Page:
Accused Jewish terrorist Teitel undergoing psychiatric tests

Israeli-American allegedly led murderous lone-wolf campaign of violence targeting Palestinians, left-wing Israelis, police and Christians.

By
March 14, 2010 22:32
2 minute read.
teitel beardface peace sign courthouse

teitel beardface peace sign courthouse . (photo credit: Ariel Jerozolimski [file])

 
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Israeli-American terror suspect Jack Teitel, accused of a murderous lone-wolf campaign of violence targeting Palestinians, left-wing Israelis, police and Christians that claimed the lives of two Palestinians, recently begun a series of psychiatric tests at the Sha’ar Menashe Mental Health Center near Pardes Hana-Karkur, Teitel’s attorney told The Jerusalem Post on Sunday.

The tests, which are being carried out with the support of Jerusalem state prosecutors, were ordered last month by the Jerusalem District Court, where Teitel’s trial is underway, and are part of an effort to determine whether he is fit to stand trial.

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Teitel, 35, from the Shvut Rahel settlement, 45 km. north of Jerusalem, went on trial in December over the 1997 homicides of Samir Balbisi, a taxi driver from east Jerusalem, and Isa Musa’af, a West Bank shepherd.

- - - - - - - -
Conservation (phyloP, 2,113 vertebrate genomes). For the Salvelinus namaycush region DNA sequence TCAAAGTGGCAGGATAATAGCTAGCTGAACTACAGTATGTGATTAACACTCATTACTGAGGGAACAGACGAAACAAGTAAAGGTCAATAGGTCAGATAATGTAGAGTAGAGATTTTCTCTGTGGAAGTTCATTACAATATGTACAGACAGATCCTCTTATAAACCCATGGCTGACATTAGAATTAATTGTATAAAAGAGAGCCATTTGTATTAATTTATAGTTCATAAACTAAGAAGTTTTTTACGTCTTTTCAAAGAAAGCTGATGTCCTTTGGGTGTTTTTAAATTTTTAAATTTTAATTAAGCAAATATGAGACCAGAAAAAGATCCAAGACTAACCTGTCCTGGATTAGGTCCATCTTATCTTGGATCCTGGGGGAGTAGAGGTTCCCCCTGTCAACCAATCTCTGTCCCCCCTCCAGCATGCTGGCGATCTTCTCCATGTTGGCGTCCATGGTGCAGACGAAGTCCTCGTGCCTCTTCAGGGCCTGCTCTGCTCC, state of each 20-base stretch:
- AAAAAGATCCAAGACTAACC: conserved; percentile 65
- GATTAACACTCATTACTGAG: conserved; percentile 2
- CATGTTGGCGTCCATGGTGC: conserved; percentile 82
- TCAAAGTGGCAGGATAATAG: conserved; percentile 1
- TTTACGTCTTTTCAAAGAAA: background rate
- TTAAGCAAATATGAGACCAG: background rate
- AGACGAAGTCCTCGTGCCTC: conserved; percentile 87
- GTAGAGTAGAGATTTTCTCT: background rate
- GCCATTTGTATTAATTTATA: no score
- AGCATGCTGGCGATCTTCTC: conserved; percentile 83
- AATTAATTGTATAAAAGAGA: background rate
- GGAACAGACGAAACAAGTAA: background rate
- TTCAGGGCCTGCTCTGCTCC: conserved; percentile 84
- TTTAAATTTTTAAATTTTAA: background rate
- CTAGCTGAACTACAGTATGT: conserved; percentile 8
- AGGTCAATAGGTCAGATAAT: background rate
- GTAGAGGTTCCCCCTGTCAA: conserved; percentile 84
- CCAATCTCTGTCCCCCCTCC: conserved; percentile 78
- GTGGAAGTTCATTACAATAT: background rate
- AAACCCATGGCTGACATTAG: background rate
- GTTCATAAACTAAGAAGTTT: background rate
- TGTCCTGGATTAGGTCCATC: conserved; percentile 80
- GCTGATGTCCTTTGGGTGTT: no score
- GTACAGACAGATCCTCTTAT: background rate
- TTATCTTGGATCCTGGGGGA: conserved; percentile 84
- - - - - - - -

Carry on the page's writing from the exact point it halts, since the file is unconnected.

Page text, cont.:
The many bomb-related charges against him also include allegedly sending a bomb to a family of Messianic Jews (Christians) in Ariel disguised as a Purim gift parcel in 2008, that severely wounded teenager Ami Oritz, who opened the package, and allegedly placing a pipe bomb outside the Jerusalem home of left-wing historian Prof. Ze’ev Sternhell in 2008. Sternhell was lightly wounded.

Jerusalem-based lawyer Asher Ohion took over the job of representing Teitel two months ago after attorney Adi Keidar quit.

Ohion said on Sunday that he did not wish to discuss his client’s psychiatric state before receiving the results of the tests and sharing them with the Jerusalem District Court.

The trial is scheduled to reconvene on May 17.



Shortly after his arrest on October 7 as he was hanging flyers in the Jerusalem’s Har Nof neighborhood in support of the attack on a Tel Aviv gay and lesbian youth club in August in which two people were killed, Keidar described Teitel as “mentally unstable,” adding that Teitel believed his alleged acts of violence were being carried out in accordance with a series of unmistakable signals and instructions from God.

Teitel told his Shin Bet (Israel Security Agency) investigators of dreams warning him that if he did not carry out the attacks, he would die. He viewed events like rocket attacks on Sderot as divine punishment for transgressions by Israel. And he launched bomb attacks on police targets because he believed these would persuade law enforcement to refrain from securing gay pride marches in Jerusalem, Keidar said last year.

Teitel, who is married and has four children, was found in possession of a large number of firearms when Shin Bet agents and police raided his property in Shvut Rahel.

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